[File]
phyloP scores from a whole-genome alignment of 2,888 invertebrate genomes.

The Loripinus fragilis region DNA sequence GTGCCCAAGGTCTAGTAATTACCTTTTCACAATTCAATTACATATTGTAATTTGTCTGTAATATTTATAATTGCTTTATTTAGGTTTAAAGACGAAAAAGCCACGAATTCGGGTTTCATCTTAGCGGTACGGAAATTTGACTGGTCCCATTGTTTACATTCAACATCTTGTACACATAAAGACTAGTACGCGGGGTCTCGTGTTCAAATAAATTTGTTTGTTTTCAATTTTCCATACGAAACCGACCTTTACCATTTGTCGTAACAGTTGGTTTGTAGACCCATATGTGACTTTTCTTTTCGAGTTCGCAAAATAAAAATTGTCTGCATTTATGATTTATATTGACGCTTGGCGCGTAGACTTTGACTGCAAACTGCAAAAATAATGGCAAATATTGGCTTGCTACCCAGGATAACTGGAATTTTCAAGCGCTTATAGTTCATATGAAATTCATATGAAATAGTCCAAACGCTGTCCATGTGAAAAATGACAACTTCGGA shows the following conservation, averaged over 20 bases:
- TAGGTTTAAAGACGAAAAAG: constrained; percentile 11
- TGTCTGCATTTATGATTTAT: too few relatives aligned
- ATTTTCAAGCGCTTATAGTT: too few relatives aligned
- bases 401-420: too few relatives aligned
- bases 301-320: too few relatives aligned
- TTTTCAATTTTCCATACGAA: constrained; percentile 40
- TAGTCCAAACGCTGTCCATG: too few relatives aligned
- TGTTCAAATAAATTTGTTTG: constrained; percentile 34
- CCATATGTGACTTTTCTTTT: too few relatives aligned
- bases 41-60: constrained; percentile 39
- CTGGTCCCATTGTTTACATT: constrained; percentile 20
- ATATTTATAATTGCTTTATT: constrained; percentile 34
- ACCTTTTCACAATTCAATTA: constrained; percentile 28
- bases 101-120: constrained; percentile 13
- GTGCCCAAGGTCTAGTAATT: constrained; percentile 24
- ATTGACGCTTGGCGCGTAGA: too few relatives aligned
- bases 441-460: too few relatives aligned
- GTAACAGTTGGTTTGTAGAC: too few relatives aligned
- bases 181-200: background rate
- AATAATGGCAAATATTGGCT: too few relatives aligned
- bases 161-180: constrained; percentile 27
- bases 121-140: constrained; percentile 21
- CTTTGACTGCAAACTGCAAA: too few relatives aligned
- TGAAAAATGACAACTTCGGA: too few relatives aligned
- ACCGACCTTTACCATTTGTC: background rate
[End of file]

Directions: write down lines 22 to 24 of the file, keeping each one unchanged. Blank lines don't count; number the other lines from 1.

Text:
- AATAATGGCAAATATTGGCT: too few relatives aligned
- bases 161-180: constrained; percentile 27
- bases 121-140: constrained; percentile 21